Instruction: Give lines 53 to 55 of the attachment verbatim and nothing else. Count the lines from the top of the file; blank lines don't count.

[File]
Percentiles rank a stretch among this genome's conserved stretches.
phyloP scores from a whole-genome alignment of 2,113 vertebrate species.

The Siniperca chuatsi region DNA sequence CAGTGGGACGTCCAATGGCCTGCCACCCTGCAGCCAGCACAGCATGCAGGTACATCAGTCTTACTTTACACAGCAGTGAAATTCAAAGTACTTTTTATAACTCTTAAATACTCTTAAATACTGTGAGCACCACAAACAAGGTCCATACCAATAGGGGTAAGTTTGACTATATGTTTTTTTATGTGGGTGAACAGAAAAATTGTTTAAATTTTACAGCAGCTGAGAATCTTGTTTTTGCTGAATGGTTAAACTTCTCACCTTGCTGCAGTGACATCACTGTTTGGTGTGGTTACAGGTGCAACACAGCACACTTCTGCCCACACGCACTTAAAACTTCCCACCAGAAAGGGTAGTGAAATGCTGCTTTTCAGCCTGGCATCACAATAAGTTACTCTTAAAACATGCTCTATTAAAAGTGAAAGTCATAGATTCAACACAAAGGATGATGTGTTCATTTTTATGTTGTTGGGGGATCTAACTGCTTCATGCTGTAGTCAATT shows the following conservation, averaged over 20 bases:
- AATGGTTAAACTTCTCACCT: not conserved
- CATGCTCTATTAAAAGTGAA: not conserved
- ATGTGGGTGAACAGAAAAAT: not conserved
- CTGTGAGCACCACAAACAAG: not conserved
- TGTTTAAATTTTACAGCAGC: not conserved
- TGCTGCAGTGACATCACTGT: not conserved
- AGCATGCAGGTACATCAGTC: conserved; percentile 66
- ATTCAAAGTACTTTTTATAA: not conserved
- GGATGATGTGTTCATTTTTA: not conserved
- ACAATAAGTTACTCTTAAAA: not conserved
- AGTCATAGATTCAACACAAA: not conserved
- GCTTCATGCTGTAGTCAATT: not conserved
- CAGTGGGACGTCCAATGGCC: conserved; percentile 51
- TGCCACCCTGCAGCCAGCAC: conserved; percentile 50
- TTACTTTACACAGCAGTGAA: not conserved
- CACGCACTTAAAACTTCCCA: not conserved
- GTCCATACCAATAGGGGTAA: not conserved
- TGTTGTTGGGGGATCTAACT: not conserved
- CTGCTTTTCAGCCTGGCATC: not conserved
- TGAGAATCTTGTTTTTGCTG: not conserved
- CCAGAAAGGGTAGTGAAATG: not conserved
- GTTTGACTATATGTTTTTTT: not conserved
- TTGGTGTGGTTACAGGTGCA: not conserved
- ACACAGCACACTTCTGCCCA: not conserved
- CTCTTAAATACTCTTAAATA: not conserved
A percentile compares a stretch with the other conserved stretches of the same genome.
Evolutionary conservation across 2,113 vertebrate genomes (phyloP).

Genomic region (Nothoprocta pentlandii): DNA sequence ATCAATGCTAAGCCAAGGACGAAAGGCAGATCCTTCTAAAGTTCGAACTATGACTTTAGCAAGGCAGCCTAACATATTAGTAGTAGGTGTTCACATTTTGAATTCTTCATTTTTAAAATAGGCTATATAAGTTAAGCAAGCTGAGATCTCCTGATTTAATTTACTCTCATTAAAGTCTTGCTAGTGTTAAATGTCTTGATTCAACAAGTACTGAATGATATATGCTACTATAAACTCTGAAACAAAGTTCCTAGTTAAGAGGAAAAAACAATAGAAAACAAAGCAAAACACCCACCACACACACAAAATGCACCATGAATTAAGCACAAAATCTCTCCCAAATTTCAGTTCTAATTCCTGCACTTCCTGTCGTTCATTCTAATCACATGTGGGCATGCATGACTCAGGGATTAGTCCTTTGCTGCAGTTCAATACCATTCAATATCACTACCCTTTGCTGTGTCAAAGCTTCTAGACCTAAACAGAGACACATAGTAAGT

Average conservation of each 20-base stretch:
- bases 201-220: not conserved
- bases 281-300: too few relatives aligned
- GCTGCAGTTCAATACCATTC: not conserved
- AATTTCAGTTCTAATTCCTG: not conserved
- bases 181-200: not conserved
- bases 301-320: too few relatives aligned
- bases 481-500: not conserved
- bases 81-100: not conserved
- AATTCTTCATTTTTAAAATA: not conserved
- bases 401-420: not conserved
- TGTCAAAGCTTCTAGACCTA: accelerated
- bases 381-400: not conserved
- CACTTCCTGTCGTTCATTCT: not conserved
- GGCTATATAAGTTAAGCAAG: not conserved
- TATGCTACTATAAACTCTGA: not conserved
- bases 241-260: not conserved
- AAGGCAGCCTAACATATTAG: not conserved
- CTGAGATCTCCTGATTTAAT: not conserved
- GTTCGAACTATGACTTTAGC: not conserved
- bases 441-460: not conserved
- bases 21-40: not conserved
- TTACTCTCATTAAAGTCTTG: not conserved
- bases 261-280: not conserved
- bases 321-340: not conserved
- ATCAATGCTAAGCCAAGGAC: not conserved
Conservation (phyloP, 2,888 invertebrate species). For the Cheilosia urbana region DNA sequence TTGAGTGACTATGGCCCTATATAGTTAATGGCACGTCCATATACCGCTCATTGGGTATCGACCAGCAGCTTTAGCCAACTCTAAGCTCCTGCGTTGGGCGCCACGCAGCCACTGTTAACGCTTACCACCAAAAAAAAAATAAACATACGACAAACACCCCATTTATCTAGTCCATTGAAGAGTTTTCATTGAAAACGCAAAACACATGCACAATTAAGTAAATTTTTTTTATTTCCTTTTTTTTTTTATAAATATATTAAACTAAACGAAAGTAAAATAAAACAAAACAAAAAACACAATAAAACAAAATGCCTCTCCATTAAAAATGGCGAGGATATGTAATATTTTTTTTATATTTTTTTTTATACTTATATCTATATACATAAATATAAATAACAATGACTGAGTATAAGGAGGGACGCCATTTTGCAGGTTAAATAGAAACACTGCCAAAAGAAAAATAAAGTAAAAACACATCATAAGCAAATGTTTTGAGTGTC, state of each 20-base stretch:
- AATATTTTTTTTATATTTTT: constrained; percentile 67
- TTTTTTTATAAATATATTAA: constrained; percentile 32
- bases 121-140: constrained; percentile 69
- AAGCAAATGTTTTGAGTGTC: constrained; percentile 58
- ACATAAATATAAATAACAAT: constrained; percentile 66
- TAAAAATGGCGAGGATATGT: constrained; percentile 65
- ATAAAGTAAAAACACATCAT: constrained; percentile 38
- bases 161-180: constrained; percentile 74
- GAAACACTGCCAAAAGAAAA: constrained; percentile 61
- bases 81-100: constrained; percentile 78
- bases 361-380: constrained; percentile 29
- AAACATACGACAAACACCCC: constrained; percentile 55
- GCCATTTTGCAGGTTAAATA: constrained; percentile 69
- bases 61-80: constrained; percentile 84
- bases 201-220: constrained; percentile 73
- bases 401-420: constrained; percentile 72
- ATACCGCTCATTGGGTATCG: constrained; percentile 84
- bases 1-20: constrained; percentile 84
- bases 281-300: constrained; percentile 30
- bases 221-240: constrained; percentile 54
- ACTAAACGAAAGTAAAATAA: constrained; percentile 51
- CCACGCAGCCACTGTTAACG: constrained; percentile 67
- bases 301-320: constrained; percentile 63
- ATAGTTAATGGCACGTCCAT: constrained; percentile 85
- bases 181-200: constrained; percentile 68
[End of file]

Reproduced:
- bases 21-40: not conserved
- TTACTCTCATTAAAGTCTTG: not conserved
- bases 261-280: not conserved